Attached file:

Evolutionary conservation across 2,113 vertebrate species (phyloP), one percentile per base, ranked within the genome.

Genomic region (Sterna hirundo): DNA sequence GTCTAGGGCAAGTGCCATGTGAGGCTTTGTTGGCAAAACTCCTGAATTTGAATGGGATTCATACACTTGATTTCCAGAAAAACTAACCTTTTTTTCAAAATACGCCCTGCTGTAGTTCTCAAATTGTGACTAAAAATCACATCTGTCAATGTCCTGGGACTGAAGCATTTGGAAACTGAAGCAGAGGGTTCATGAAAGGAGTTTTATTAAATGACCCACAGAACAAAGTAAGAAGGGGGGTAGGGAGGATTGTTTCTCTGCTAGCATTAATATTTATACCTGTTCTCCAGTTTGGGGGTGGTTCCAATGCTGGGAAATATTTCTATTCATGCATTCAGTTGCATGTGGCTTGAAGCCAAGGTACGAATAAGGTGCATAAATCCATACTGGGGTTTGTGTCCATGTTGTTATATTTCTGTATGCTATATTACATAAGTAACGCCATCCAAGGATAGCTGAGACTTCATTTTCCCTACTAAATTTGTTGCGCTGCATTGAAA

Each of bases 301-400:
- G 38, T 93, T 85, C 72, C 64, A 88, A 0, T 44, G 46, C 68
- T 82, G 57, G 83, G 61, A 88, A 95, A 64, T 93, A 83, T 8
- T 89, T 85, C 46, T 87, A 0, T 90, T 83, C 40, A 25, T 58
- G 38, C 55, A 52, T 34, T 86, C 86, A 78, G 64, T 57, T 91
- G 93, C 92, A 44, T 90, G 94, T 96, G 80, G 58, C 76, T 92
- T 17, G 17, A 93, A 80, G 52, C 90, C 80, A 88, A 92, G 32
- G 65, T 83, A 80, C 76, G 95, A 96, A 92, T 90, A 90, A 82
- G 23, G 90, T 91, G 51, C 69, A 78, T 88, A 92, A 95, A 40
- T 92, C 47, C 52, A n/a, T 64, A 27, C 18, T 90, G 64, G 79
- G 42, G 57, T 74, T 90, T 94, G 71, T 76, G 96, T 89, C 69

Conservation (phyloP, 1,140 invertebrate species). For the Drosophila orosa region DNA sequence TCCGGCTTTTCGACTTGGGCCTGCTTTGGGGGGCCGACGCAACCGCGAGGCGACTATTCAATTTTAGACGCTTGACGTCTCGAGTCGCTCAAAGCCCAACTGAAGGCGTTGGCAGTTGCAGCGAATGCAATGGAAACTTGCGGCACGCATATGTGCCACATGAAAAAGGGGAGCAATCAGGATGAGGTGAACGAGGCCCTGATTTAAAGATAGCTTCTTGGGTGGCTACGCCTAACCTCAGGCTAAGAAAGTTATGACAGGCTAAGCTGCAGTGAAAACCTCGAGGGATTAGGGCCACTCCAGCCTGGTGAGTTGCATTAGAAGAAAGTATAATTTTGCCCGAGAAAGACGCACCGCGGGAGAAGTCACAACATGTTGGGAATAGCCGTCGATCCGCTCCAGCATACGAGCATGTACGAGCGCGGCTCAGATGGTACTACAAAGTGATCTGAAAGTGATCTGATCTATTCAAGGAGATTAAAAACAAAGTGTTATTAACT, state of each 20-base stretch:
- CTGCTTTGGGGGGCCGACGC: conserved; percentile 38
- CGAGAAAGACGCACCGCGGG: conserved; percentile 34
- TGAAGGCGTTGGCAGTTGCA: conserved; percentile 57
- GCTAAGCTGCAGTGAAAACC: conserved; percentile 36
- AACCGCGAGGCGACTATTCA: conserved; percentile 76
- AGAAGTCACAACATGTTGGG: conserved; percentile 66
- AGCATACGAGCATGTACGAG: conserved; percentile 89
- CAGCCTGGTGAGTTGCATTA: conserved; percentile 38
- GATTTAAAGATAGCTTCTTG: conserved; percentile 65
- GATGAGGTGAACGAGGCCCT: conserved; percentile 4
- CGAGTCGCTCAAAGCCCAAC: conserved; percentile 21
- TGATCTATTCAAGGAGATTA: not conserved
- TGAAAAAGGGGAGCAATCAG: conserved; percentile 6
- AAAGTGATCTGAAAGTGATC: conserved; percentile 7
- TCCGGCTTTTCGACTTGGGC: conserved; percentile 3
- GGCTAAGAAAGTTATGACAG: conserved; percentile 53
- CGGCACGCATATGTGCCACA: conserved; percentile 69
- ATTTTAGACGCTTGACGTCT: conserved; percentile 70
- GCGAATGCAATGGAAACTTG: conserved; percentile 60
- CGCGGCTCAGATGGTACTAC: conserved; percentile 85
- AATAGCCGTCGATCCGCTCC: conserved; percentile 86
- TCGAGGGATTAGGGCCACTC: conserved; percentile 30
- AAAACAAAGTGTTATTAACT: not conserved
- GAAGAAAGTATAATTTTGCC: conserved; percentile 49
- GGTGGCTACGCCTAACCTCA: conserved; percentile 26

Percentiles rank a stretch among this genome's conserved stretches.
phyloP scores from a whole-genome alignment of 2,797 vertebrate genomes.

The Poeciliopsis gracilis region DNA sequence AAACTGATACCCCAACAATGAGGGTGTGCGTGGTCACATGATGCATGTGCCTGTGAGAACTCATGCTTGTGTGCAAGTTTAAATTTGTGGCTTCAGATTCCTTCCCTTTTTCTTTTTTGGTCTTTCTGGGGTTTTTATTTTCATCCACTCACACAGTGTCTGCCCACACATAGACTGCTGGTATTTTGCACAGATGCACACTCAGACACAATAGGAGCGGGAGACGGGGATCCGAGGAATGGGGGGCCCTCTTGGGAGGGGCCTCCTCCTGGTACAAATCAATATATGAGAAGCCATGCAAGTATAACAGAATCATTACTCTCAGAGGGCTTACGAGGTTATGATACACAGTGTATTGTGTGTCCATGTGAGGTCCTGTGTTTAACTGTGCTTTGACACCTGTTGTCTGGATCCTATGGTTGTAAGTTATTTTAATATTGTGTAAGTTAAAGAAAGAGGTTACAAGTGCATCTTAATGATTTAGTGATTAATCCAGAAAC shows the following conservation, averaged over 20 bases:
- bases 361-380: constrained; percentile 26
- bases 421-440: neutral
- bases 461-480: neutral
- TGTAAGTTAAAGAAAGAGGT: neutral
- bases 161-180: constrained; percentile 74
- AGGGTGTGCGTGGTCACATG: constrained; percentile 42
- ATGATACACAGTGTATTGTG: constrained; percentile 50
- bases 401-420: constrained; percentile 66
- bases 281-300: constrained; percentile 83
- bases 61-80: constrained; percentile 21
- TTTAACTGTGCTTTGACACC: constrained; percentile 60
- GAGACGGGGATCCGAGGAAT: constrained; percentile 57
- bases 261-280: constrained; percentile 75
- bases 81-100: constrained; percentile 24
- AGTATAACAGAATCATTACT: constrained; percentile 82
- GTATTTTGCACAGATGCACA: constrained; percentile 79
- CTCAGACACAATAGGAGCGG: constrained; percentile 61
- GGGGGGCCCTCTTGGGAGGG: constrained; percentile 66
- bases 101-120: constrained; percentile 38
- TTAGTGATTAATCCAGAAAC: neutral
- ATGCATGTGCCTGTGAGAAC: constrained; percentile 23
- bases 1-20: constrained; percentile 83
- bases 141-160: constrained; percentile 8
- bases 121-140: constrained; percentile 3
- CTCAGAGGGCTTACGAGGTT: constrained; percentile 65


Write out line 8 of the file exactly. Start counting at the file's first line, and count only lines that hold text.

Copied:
- G 93, C 92, A 44, T 90, G 94, T 96, G 80, G 58, C 76, T 92